BoniO: flipping the global education system by simply “playing games”

Massive Open Online Courses (MOOC) have swept the world in recent years. Benson Yeh, the director of the MOOC program at National Taiwan University and a professor of the Department of Electrical Engineering, led a start-up team to join the inaugural Reimagine Education Awards in Philadelphia, the world’s largest education innovation competition. Benson Yeh’s team won the overall award and first place in the E-Learning Award section with its innovation, PaGamO, the world’s first online gaming platform for education.
(Photo Credit:PaGamO)
Giving learning another chance
Combining video game elements, such as leader boards, land acquisition and role play, PaGamO attracts users from schools, universities and corporations. No matter how old you are or what the learning content is, it transforms a dull learning experience into something like a game that you cannot stop playing. Only four to five weeks after the school-level learning material was launched, the student in the first place on the leader board had already done more than 5,800 exercises, which amounted to more than 100 exercises per day. The degree of student involvement was astonishing.
In the past, video games were perceived as a hindrance to learning motivation. Fortunately, PaGamO has succeeded in integrating learning with gaming, making video games beneficial to learning and turning learning into an exciting level progression game. Benson Yeh said, “PaGamo is an enticing game to many students, especially those who have lost confidence in learning or are not motivated to study. It rekindles their passion for learning, which is why it is so inspiring.”
Seeing the potential of PaGamO, Benson Yeh started to guide students who had developed the first version of PaGamO and a few other engineers of the younger generation to establish BoniO Inc. in the spring of 2014. This company continues to deepen the influence of PaGamO and develop the best software for improving learning effectiveness.
By gamifying the learning experience, Benson Yeh has put BoniO on the map of the education world. Its main product PaGamO has not only attracted the attention of Korean television, but also gained a worldwide reputation for the “flipped classroom” it uses in Taiwan. With more and more B2B and B2C cooperation with domestic and overseas schools and corporations, BoniO is playing an increasingly influential role in shaping the future landscape of education.
(Photo Credit :丙紳隨筆)
Being a good leader means being a good teacher to employees
Dedicated to creating technology that can “flip” education, Benson Yeh’s philosophy on leadership is very close to the idea of the “flipped classroom”. Benson Yeh remembers listening to a speech approximately three years ago by Jiang Ming, an experienced Taiwanese manager who used to work as the deputy director of TI. This speech, especially the idea that “leadership is not about authority”, left a deep impact on Benson Yeh’s leadership style. Jiang Ming said that he did not follow the traditional top-down management approach. Instead, he wanted to let his subordinates know that he was helping them become better people.
Later, Benson Yeh contemplated that management approach, asking himself, isn’t helping subordinates become better people pretty similar to what a teacher does for students? “Good leadership is about becoming a good teacher to your employees. A business owner should make his employees feel like working here is not just about making money, and that they can instead also achieve many things for their own benefit,” said Benson Yeh.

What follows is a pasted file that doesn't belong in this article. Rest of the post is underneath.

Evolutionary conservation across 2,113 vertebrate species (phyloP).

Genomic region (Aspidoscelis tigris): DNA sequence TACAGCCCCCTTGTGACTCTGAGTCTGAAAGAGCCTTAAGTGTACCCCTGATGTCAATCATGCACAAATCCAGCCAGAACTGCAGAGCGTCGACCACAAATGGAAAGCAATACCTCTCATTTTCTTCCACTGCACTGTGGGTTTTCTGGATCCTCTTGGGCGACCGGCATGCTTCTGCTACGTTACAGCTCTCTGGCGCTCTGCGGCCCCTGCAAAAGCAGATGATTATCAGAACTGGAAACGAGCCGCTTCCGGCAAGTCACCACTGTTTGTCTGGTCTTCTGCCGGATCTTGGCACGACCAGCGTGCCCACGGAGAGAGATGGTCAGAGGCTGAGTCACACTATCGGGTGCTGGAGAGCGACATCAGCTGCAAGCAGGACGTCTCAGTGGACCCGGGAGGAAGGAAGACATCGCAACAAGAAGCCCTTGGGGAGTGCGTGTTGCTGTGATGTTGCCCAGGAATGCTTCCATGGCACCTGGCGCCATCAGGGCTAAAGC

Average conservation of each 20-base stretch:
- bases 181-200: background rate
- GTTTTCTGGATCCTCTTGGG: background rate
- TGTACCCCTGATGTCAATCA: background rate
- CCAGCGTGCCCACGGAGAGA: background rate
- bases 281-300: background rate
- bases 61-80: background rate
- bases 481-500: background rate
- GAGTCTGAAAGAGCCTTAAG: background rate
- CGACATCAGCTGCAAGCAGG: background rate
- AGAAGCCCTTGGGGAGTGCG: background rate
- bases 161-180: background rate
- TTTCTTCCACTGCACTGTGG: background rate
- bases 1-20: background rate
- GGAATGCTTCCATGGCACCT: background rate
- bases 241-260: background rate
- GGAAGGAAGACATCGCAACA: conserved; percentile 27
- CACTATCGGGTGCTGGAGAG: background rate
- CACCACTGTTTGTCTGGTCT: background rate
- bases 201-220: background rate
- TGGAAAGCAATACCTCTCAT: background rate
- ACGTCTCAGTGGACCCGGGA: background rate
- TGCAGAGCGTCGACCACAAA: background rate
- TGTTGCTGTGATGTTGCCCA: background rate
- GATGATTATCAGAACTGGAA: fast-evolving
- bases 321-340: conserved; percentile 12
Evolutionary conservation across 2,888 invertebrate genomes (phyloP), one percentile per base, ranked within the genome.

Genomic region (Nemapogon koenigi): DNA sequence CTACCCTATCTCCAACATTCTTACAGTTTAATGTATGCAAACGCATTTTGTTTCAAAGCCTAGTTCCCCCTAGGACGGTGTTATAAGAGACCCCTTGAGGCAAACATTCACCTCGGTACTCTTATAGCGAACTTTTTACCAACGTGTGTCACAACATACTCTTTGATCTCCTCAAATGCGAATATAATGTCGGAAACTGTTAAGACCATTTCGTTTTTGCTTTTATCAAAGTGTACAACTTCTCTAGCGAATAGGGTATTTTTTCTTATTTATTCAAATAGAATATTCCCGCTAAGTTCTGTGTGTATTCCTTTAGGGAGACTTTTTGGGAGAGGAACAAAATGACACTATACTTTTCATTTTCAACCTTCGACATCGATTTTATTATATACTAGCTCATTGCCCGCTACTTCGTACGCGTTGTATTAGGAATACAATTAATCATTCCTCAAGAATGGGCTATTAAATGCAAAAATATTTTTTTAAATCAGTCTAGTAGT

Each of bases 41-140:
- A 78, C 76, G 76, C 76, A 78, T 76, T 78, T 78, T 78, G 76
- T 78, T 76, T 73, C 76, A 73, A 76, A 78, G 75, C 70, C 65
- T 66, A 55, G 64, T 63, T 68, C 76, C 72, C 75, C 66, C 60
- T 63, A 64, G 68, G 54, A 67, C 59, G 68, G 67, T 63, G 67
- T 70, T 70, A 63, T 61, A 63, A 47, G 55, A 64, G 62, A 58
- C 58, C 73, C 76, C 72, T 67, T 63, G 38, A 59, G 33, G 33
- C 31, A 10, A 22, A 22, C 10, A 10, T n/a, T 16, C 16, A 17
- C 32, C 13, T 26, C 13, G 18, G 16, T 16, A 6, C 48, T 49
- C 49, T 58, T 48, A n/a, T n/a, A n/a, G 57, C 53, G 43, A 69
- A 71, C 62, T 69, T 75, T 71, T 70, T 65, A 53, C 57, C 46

What’s to flip next? Building a “borderless classroom” to nurture world-class leaders
Benson Yeh has noticed that Taiwanese society has gradually come to have different opinions and discussions on the issue of education. However, most people are still used to putting responsibility on teachers. He shared his personal experience and observation: Teacher’s Day one year happened to be on a public holiday, when Benson Yeh and his colleagues were holding a seminar on the “flipped classroom”. Originally, they thought fewer participants would come because the seminar was on a public holiday. But to their surprise, more than 2,000 teachers from different schools around Taiwan voluntarily attended the event. It seemed that many teachers were already very passionate and concerned about education reform, but the “whole of society hasn’t caught up with these teachers”. Teachers who are keen on promoting education reforms are often restrained from implementing innovative teaching methods by the current system.
Given this, Benson Yeh joined forces with a group of teachers who share a common goal to launch an education research program on the “borderless classroom”. In this program, curriculum from Year 5 to Year 12, a period of eight years, is implemented on the basis of the “flipped classroom”. Learning content is customised to accord with the different potential of different children. In this way, children become the subject of the learning process. It is hoped that this new form of curriculum can nurture a new echelon of world-changing leaders who will one day be initiating major global trends.
Benson Yeh hopes that the borderless classroom can become the latest example of innovative education, encouraging teachers in the current system to persuade parents to pursue a new teaching method oriented at enhancing students’ abilities and inspiring children to use their talents, so that it can be put into practice in every school in Taiwan.
Advancing from PaGamO to the borderless classroom, Benson Yeh and the BoniO team will continue to promote reform and innovation in the education system, making learning no longer dull and boring, and turning schools into places of hope and incubators of positive change in the world.
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